DELANO, Calif. — By 4:30 a.m. the line was out the door at the tiny Fil Bake Shop. Farmworkers were picking up pandesal — Filipino sweet bread — for another day in the fields.
Lourdes Talactac chirped "good morning" and asked customers "How many breads?" in English, Spanish or Tagalog, the national language of the Philippines. It was like other mornings, but somehow different, she said this week.
Desperation in the Philippines, devastated by one of the strongest storms ever to hit land, is growing. The cries for help resonate deeply in California, home to 1.5 million Filipino Americans, and in this Central Valley town north of Bakersfield in particular.
Delano, population 52,000, is where Filipino workers staged the first grape strike in 1965, later teaming with Cesar Chavez. A third of the town is Filipino, and most residents have family and property in the islands.
"We're here this morning, but all of us are really over there in our minds," said Talactac, whose family home in Bohol was damaged by a magnitude 7.2 earthquake on Oct. 15. She was already sending money to island neighbors put out of work by that disaster.
"What do we do?" she said. "We have to do something."
The bakery is the center of Delano's Filipino community. It was much quieter than usual, Eusebio Del Rosario said as he squeezed rows of cream cheese on pastry for Filipino ladyfingers. The chatter and laughter were missing.
"Mostly we just keep it to ourselves and pray for them," he said.
Tessie Patricio started the bakery 32 years ago. She hasn't changed her prices — six sweetbreads for a dollar — since the day she opened.
"We are working for the sake of these people — they can't afford to pay more," said Patricio, 67. "And to give the Filipino people a place to come for their breads in the morning."
Jan Allianic, a retired prison official, said that after the typhoon, she spent two days crying, glued to the Filipino cable channel. Then she went to the bakery.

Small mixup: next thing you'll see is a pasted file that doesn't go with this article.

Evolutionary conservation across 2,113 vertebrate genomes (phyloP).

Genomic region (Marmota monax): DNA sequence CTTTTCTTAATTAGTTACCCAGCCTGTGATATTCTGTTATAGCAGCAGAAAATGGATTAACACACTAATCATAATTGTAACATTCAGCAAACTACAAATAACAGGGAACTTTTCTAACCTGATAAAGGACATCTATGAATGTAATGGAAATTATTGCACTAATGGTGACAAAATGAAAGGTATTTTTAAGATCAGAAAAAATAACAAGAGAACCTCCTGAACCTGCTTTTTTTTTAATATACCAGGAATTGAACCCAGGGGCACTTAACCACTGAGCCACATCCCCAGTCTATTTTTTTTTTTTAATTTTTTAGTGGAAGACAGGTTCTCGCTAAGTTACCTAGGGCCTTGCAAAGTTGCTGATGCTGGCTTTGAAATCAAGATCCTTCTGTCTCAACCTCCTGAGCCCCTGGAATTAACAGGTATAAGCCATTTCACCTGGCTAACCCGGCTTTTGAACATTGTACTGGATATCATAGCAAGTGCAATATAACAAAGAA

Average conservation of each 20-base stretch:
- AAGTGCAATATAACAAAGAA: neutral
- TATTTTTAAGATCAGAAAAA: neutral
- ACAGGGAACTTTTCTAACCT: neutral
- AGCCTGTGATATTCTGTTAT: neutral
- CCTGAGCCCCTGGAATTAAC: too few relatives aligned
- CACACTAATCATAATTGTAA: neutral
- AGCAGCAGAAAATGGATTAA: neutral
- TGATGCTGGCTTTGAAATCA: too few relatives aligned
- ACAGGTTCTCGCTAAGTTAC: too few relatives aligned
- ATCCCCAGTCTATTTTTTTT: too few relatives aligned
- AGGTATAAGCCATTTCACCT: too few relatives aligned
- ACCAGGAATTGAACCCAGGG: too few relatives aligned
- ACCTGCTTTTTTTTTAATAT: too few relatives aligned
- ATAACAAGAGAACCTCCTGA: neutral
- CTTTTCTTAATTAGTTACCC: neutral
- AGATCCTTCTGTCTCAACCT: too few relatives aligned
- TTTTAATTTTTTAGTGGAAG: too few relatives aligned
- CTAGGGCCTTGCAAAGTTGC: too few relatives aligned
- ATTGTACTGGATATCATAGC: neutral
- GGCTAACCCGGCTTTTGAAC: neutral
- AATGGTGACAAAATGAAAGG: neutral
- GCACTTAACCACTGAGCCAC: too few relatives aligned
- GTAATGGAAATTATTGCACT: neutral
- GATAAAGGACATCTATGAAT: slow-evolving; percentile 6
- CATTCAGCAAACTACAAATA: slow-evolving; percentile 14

"I thought, 'This is too big. We're going to need a center point and it will be Tess,'" she recalled.
Patricio was considering setting out a tub for donations. But she was hesitant.
She was sure the farmworkers, both Filipino and Mexican, would give money, "but some of them can't afford to lose that $1 or even 25 cents."
She was also sure the Filipino landscapers, nurses and agricultural managers who come a couple of hours later in the morning would donate. "But these people are already sending money home every month and they send a little to their children at college," she said.
The usual routine — because natural disasters are not uncommon in the islands — would be for everyone to simply send money directly to someone they knew who was affected.
But this time there are bodies in the streets and unprecedented misery.
"We're going to have to come together. We're going to have to do something bigger," Patricio said.
Patricio had been reading up on nongovernmental organizations, private charities and the Philippines' reputation for public corruption, trying to decide whom to trust with donations.
"This is an agricultural community. We are used to hard work, living from day to day. We can manage to give more," she said. "But it cannot go to waste."